The COVID-19 crisis has wreaked havoc far and wide upon many business sectors. Mandatory lock-downs, short and long-term closures and other factors related to the pandemic have all meant that many businesses have faced unprecedented struggles to stay viable.
Nevertheless, the cycling industry seems to be one of the exceptions. Since the start of the pandemic, more and more people have started using bikes as an alternative to public transport, as well as choosing cycling as a safer exercise option to gyms and other closed spaces. Consequently, the pandemic has given an unlikely and substantial boost to sales of bicycles and bike repair and mending services on a global scale. This situation is not unique to the cycling business. All kinds of outdoor gear and supplies have experienced similar spikes in demands (and subsequent severe shortages). Furthermore, in many countries including the UK, bike shops have been given essential services status which has allowed them to continue to offer their services to the public.
Why is there a bike shortage?
All of this might all seem like great news for bike shops, except that the problem is now on the supply side. It is all smooth sailing for the cycling business unless supply cannot meet demand. The unprecedented surge in demand is coupled with the lowest supply levels the industry has ever witnessed. Bike industry experts are reporting that it may take a year or more for most distributors to get their inventories back to fully stocked status. Until then, many shops are struggling with offering their customers the bikes and service parts they need, with some shops even being forced to close under the weight of the inability to meet the spike in demand with inadequate supply levels. With no clear end to the pandemic crisis in sight, the demand on bikes continues to climb while the supply shortage persists. This is leading to lengthened wait times on bike deliveries.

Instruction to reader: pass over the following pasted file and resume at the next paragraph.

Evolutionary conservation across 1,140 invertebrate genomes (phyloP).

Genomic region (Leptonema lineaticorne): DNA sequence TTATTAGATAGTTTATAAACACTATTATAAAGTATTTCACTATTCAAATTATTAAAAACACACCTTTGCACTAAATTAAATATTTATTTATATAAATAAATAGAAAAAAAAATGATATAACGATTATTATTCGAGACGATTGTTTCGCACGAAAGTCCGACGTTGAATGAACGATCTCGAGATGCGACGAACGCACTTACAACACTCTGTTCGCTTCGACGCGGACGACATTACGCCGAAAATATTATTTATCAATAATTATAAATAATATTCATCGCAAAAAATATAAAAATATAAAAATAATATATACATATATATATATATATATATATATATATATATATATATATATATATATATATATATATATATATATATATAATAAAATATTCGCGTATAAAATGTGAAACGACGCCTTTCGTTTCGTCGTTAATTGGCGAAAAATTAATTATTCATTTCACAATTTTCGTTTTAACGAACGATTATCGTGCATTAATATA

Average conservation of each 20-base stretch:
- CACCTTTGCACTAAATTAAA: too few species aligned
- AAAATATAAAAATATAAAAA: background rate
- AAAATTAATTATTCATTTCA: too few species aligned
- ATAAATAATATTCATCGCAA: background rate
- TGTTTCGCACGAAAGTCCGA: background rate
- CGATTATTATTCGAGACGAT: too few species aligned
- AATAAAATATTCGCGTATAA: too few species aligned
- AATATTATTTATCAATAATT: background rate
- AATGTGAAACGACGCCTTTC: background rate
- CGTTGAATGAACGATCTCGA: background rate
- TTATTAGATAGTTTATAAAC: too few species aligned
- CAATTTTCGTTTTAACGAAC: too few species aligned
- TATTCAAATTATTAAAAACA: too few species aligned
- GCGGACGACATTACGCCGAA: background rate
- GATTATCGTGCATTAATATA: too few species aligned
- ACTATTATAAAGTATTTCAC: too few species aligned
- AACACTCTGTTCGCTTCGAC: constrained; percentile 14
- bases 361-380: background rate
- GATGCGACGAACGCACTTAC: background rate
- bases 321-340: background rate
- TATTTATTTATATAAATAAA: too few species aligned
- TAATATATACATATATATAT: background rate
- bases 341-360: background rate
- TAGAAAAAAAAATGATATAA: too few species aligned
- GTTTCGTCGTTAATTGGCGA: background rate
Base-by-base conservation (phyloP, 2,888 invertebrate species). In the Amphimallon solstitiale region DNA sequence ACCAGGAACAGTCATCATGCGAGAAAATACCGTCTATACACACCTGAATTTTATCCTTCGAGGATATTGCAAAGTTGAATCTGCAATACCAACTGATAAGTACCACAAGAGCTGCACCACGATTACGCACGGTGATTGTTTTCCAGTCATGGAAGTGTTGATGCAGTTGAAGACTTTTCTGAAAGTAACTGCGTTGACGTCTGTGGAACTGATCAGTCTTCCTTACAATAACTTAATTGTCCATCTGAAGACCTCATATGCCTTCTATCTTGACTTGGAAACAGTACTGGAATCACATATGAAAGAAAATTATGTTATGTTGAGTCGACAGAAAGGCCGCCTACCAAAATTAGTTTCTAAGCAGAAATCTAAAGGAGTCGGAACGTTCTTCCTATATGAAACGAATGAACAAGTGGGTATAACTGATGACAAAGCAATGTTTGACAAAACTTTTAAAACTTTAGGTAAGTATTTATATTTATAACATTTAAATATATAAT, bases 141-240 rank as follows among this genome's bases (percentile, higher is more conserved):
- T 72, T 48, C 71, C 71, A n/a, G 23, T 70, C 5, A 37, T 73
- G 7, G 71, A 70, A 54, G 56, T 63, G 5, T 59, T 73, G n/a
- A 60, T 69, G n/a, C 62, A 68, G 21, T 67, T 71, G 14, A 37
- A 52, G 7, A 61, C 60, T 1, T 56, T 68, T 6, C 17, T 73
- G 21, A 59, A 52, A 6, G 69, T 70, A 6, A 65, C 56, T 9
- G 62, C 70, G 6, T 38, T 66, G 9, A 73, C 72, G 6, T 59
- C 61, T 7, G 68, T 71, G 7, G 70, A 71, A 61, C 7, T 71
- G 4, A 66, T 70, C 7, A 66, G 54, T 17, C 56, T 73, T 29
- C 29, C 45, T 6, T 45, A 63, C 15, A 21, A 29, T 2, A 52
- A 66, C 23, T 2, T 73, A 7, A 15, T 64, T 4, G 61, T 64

The reasons behind the severe shortages are twofold: Firstly, production delays, especially in bike components, are a major reason in getting complete bikes delivered to your local cycle equipment store. Today’s bicycles undergo a complicated sequence of sourcing and assembly steps before they arrive in their final form in bike shops. The major component manufacturers, Shimano and SRAM, have suffered from the widespread global shortages in essential raw materials (steel and aluminum) as well as COVID-related factory closures, and have consequently reported lead times of a year or more to fill the supply gaps (compared to 90-day lead times under normal circumstances).
Secondly, the global transportation and logistics network has been hit with severe delays, especially when it comes to moving goods between Asia (where most bikes and components are made) to Europe and the rest of the world. It normally takes around two to three weeks for a container ship to go from Taiwan to Europe, now it can take up to three months due to increased demand on freight and overcrowded ports. Shipping and freight costs have almost quadrupled as well.